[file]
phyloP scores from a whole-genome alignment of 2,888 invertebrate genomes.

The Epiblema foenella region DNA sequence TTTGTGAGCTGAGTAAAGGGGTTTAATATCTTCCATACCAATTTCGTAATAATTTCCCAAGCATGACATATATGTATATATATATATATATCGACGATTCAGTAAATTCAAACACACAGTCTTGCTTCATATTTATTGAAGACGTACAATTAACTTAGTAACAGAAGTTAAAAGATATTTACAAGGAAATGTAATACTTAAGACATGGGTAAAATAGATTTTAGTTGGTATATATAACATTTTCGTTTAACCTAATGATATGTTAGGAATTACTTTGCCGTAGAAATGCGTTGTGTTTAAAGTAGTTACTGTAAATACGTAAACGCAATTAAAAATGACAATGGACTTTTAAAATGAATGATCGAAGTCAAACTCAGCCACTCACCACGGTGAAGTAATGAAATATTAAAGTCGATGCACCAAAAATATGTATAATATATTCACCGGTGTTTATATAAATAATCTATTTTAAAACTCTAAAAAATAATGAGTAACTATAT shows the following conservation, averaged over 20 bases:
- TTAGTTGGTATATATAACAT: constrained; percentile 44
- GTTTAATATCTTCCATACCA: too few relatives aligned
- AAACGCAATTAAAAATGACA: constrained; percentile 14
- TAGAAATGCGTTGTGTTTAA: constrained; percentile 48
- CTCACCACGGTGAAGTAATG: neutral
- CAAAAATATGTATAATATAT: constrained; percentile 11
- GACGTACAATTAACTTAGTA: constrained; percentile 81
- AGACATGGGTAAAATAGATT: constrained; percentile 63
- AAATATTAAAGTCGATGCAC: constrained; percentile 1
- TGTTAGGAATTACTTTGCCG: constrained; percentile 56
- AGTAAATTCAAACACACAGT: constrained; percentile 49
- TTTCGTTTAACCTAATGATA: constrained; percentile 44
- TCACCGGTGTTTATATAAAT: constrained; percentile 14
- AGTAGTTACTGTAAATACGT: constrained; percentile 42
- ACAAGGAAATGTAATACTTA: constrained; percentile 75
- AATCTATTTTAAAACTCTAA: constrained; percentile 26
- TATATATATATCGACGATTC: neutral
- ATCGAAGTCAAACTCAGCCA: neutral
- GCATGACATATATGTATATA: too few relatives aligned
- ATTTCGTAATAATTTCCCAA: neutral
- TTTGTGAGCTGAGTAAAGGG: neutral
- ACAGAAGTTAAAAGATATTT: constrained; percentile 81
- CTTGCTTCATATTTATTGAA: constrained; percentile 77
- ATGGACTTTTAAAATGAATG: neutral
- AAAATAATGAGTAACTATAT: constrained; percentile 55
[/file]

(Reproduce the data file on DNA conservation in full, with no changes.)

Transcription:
phyloP scores from a whole-genome alignment of 2,888 invertebrate genomes.

The Epiblema foenella region DNA sequence TTTGTGAGCTGAGTAAAGGGGTTTAATATCTTCCATACCAATTTCGTAATAATTTCCCAAGCATGACATATATGTATATATATATATATATCGACGATTCAGTAAATTCAAACACACAGTCTTGCTTCATATTTATTGAAGACGTACAATTAACTTAGTAACAGAAGTTAAAAGATATTTACAAGGAAATGTAATACTTAAGACATGGGTAAAATAGATTTTAGTTGGTATATATAACATTTTCGTTTAACCTAATGATATGTTAGGAATTACTTTGCCGTAGAAATGCGTTGTGTTTAAAGTAGTTACTGTAAATACGTAAACGCAATTAAAAATGACAATGGACTTTTAAAATGAATGATCGAAGTCAAACTCAGCCACTCACCACGGTGAAGTAATGAAATATTAAAGTCGATGCACCAAAAATATGTATAATATATTCACCGGTGTTTATATAAATAATCTATTTTAAAACTCTAAAAAATAATGAGTAACTATAT shows the following conservation, averaged over 20 bases:
- TTAGTTGGTATATATAACAT: constrained; percentile 44
- GTTTAATATCTTCCATACCA: too few relatives aligned
- AAACGCAATTAAAAATGACA: constrained; percentile 14
- TAGAAATGCGTTGTGTTTAA: constrained; percentile 48
- CTCACCACGGTGAAGTAATG: neutral
- CAAAAATATGTATAATATAT: constrained; percentile 11
- GACGTACAATTAACTTAGTA: constrained; percentile 81
- AGACATGGGTAAAATAGATT: constrained; percentile 63
- AAATATTAAAGTCGATGCAC: constrained; percentile 1
- TGTTAGGAATTACTTTGCCG: constrained; percentile 56
- AGTAAATTCAAACACACAGT: constrained; percentile 49
- TTTCGTTTAACCTAATGATA: constrained; percentile 44
- TCACCGGTGTTTATATAAAT: constrained; percentile 14
- AGTAGTTACTGTAAATACGT: constrained; percentile 42
- ACAAGGAAATGTAATACTTA: constrained; percentile 75
- AATCTATTTTAAAACTCTAA: constrained; percentile 26
- TATATATATATCGACGATTC: neutral
- ATCGAAGTCAAACTCAGCCA: neutral
- GCATGACATATATGTATATA: too few relatives aligned
- ATTTCGTAATAATTTCCCAA: neutral
- TTTGTGAGCTGAGTAAAGGG: neutral
- ACAGAAGTTAAAAGATATTT: constrained; percentile 81
- CTTGCTTCATATTTATTGAA: constrained; percentile 77
- ATGGACTTTTAAAATGAATG: neutral
- AAAATAATGAGTAACTATAT: constrained; percentile 55